Did you know gin is the only alcoholic drink where what we detect is completely natural? We detect what botanicals recipes are used by the various gin distilleries.
Think about it. Strawberries aromas on French Pinot Noir, Orange or chocolate on a single malt whisky. In other words, the fermentation or other influences such as cask maturation or other techniques cause a reaction to all drinks. In gin you get what is in the botanical recipe. That’s it.
Also, in most cases you will detect in order what the gin maker gets when distillation occurs. IE: the most volatile botanical oils come first, such as citrus, followed by Junipers etc. and last the heavy botanicals oils such as spices.
You will find you detect more when in your mouth with gin and best to use a chewing motion. Your nose and palate are working together in total harmony.
The key is balance when judging the gin. Not for the different aromas to abruptly come in but rather each one from light to heavy botanicals coming in gently.
Yes, many gins today are a wonderful SIPPING experience.
Tip: To bring out some of the subtler botanicals such as oils from the flowers chosen in the recipe – add a tiny bit of water. Not one drop! Try 3 or four drops with an eye dropper (Pipette).
My Gin Ratings and before I start an explanation or two are in order.
Main Categories: New Traditional, Somewhat, Not really!
New Traditional: Definite Juniper notes, but without the pine cones and woody aromas. The base botanicals with lots of citrus fruit, spices and well balanced.
Somewhat: Subtle juniper notes, citrus remains however fruit notes balanced with slightly sweeter fruits – Seville oranges (orange marmalade) berries, spices and floral notes.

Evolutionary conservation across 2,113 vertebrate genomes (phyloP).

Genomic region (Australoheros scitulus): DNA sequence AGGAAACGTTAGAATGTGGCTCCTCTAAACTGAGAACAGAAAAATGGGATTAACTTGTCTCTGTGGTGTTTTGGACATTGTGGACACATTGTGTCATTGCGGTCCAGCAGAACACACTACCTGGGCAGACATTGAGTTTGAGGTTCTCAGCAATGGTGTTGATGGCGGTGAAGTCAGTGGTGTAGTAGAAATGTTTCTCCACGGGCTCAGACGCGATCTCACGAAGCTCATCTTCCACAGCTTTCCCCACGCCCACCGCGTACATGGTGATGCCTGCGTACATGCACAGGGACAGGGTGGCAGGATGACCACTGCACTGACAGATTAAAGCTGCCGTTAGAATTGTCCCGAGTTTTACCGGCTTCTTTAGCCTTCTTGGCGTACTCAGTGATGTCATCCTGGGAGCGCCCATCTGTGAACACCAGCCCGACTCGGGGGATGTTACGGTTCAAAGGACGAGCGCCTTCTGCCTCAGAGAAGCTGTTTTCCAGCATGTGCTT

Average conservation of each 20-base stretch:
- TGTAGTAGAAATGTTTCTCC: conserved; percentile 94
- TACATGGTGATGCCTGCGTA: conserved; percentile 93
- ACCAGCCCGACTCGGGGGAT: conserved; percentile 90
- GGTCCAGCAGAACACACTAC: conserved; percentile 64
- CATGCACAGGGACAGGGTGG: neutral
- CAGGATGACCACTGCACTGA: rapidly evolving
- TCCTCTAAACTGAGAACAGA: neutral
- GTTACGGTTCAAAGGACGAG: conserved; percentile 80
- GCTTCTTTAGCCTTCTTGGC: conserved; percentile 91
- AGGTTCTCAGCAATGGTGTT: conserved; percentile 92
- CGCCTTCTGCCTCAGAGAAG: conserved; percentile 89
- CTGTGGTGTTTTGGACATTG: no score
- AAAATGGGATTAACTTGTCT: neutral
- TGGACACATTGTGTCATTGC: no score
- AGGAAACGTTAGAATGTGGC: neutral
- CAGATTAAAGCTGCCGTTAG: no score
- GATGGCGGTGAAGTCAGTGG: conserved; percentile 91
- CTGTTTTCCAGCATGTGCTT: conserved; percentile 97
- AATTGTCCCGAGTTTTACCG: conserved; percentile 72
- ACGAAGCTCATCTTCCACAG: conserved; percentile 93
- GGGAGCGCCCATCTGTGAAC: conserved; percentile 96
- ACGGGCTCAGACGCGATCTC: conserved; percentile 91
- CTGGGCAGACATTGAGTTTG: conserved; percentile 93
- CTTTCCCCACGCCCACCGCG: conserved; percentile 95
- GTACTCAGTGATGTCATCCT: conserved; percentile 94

Not Really: No evidence of junipers, or citrusy notes resulting in what could be an amazing drink but is it really a Gin?
A gin should technically be of “predominately Junipers”. This has only been a rule of the EU since 2008, but actually in effect for a few hundred years!
Finally, the ratings will vary, since many gins are made to be a mixer in the classic martinis, G & T with various Fever Tree tonic combinations, Negroni and many more.
Sipping gin is still in its infancy with more craft distilleries producing gins today that can be enjoyed with just water or a fresh ice cube.
Scoring will be out of a possible 5 points. If a gin receives a low score for sipping it maybe high for a martini and vice versa.
My ratings will be different and more accurate than most you can find on -line. For the first 20 gins, the score will be determined by a minimum of 16 people attending my Gin Experience classes. Thereafter, at least six trade and gin enthusiasts will sample the gins with me.
It’s a whole new gin world in 2018. Have fun!
Of all the big names in gin, my least favorite is Tanqueray. I find it far too woodsy for my liking.
So, it’s quite ironic that my first review would be one of the stars of our first Gin Experience 2018.
I held the glass to my nose. Wow! Took a small sip without water, smiled and looked for a reaction. The same smile appeared on the entire group. This was a sipping gin and we all eagerly added a few drops of water and began to describe the aromas and tastes. The Tanqueray 10 is nothing like its cousin that we find in stores and bars all over the world.
New Traditional: Its name derives from using new botanicals distilled in the tiny # 10 pot still before being added to the base Tanqueray recipe in the larger still. The new botanicals balance so well giving this gin a softer more mellow feel on the palate. Junipers are subtle, with both citrus and sweet orange, with a touch of anise and floral notes on the finish.
Sipping 4.5. So well balanced. A stunner!
G & T. 2.5. Why would you? There are many less expensive gins that make a perfect G & T.
However, if you must, try Fever Tree Elderflower Tonic which will help to compliment the gin’s soft fruits and floral notes.
Martini 4.5. Absolutely! A perfect marriage.